Six scores and 18 years ago, Abraham Lincoln signed the Emancipation Proclamation that freed African slaves from the ownership of Whites. 53 years ago, the Supreme Court ruling helped Sweatt gain admission to a law school. 52 years ago, the Brown v. Board of Education landmark case initiated the dynamic that would desegregate public schools. And 39 years ago, Lyndon Johnson ordered the implementation of Affirmative Action to level the playing field between minorities and non-minorities. After all those years, is American education now a matured, apolitical institution free from the stench of racial bigotry? The low number of college-enrolled African Americans does not affirm so; nor does the figures in the 2001 and 2002 College-Board Seniors National Report. In the two previous years, African Americans had the lowest average SAT score of 859 and 857, respectively. At status quo, the pedestal needed to advance from is limping.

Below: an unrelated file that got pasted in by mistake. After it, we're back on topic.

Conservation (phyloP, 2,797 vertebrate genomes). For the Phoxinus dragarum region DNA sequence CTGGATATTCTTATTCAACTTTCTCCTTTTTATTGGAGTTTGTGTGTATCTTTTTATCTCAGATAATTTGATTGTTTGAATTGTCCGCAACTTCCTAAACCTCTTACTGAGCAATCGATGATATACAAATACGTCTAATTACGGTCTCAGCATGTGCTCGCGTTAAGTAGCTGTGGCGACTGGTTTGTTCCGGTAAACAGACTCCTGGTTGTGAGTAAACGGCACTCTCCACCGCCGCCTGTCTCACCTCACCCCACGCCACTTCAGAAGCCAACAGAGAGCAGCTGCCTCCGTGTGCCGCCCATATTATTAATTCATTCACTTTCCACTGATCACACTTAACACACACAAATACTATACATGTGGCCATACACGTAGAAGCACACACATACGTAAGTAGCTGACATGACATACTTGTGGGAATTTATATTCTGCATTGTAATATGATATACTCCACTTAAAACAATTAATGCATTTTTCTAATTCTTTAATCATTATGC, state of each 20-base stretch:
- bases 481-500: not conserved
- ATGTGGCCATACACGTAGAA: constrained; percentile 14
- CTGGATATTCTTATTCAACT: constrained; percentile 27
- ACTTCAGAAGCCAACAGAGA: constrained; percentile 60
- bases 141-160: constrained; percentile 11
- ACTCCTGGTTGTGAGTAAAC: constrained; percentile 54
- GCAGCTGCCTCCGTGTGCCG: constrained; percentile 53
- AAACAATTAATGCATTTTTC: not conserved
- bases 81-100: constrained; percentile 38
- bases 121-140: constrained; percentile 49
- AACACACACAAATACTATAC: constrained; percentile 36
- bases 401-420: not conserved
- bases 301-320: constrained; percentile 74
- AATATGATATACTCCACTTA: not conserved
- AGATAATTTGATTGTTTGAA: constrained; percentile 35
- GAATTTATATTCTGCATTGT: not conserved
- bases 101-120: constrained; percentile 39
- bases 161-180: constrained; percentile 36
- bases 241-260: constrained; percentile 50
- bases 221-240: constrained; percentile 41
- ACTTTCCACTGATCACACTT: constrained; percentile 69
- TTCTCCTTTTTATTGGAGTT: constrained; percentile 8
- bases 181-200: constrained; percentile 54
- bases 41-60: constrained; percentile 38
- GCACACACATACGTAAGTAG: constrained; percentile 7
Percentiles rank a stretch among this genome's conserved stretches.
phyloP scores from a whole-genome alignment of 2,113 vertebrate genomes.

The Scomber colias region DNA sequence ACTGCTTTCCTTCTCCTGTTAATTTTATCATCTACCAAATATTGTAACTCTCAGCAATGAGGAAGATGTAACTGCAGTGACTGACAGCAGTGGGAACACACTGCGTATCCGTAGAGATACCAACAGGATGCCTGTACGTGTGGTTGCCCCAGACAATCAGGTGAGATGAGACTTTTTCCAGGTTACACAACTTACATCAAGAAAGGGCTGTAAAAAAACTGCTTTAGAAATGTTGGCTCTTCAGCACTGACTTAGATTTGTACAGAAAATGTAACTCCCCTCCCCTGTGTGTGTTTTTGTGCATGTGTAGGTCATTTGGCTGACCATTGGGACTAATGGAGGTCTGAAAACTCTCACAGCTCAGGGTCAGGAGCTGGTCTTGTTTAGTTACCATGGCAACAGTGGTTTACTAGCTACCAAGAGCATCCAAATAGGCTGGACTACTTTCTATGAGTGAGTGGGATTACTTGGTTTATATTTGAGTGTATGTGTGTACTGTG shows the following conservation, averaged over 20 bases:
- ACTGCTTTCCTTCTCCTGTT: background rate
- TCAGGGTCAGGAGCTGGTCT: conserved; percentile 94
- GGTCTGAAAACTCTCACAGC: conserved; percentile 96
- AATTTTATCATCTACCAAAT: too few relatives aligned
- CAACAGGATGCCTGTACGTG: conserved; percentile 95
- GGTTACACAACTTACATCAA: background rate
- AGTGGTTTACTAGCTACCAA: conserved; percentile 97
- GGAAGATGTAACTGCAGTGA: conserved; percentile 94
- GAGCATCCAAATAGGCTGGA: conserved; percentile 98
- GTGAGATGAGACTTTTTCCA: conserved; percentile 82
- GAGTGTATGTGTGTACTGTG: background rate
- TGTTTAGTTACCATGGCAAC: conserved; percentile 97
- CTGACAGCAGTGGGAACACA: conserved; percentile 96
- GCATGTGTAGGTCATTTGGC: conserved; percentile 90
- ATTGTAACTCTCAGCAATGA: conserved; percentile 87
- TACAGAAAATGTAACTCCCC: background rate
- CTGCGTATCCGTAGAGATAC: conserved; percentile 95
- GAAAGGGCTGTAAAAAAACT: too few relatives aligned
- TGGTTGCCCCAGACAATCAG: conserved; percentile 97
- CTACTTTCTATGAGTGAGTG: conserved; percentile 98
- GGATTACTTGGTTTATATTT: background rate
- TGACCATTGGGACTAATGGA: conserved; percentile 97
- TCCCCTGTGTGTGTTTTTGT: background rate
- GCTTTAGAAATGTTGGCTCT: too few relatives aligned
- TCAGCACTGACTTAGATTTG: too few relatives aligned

Today, Affirmative Action breathes out the same hostile air that fails to secure equality in higher education. Originally, it was intended as a temporary tool to help minorities by taking affirmative steps to ensure that they are represented equally. Affirmative Action has increased the diversity of student bodies in universities in the US. The rate of increase, however, does not reflect a leveled playing field as promised by the program when it was first introduced. To further exacerbate the incompetent results, the time span of 39 years was greatly beyond what was anticipated. 39 of which a few years were honest and effective efforts while the rest camouflaged inequality behind its own less conspicuous shadow. Before, racial preference deprived deserving Africans of educational opportunities; now, racial preference deprives deserving Whites of educational opportunities. It sounds redundant, doesn’t it? If in 1950, Sweatt was almost rejected from University of Texas, in 1973 and 1974, Allan Bakke was rejected twice by University of California, even though his scores were higher than the minorities who received admission. Nonetheless, the problem is not who is advantaged or who is disadvantaged: it is why does Affirmative Action permit inequality to propagate if inequality is what it has been trying to eliminate.